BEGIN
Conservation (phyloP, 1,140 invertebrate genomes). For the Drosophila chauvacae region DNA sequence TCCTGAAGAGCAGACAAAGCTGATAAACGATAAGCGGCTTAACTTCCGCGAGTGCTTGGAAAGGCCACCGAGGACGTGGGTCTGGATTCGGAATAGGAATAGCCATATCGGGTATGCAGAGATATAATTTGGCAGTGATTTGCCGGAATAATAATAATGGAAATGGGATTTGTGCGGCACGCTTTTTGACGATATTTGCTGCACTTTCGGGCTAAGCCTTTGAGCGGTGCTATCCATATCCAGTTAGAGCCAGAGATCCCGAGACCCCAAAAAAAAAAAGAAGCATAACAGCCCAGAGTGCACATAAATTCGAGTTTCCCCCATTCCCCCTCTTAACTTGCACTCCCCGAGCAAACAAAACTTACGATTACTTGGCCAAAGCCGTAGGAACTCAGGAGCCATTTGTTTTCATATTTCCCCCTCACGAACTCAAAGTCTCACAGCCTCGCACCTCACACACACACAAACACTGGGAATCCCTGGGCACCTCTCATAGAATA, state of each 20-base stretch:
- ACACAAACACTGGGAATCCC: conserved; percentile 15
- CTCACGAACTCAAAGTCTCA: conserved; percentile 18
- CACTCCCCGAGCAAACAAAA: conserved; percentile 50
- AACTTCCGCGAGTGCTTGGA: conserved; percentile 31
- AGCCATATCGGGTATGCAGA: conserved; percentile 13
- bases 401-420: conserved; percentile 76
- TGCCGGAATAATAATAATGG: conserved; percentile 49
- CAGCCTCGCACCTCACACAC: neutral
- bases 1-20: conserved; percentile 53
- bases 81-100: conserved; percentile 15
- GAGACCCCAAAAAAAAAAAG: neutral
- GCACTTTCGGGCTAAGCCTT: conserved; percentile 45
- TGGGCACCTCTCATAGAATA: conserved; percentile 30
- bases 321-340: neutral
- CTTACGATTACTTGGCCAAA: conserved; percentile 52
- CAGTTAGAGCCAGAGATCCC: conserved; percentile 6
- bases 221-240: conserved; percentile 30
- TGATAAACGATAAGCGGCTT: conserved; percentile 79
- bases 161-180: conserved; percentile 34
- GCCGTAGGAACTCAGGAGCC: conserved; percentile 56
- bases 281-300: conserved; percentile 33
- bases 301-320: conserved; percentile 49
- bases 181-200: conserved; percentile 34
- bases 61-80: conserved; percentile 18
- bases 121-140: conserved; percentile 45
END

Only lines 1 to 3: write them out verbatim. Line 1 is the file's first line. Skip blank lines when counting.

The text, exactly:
Conservation (phyloP, 1,140 invertebrate genomes). For the Drosophila chauvacae region DNA sequence TCCTGAAGAGCAGACAAAGCTGATAAACGATAAGCGGCTTAACTTCCGCGAGTGCTTGGAAAGGCCACCGAGGACGTGGGTCTGGATTCGGAATAGGAATAGCCATATCGGGTATGCAGAGATATAATTTGGCAGTGATTTGCCGGAATAATAATAATGGAAATGGGATTTGTGCGGCACGCTTTTTGACGATATTTGCTGCACTTTCGGGCTAAGCCTTTGAGCGGTGCTATCCATATCCAGTTAGAGCCAGAGATCCCGAGACCCCAAAAAAAAAAAGAAGCATAACAGCCCAGAGTGCACATAAATTCGAGTTTCCCCCATTCCCCCTCTTAACTTGCACTCCCCGAGCAAACAAAACTTACGATTACTTGGCCAAAGCCGTAGGAACTCAGGAGCCATTTGTTTTCATATTTCCCCCTCACGAACTCAAAGTCTCACAGCCTCGCACCTCACACACACACAAACACTGGGAATCCCTGGGCACCTCTCATAGAATA, state of each 20-base stretch:
- ACACAAACACTGGGAATCCC: conserved; percentile 15
- CTCACGAACTCAAAGTCTCA: conserved; percentile 18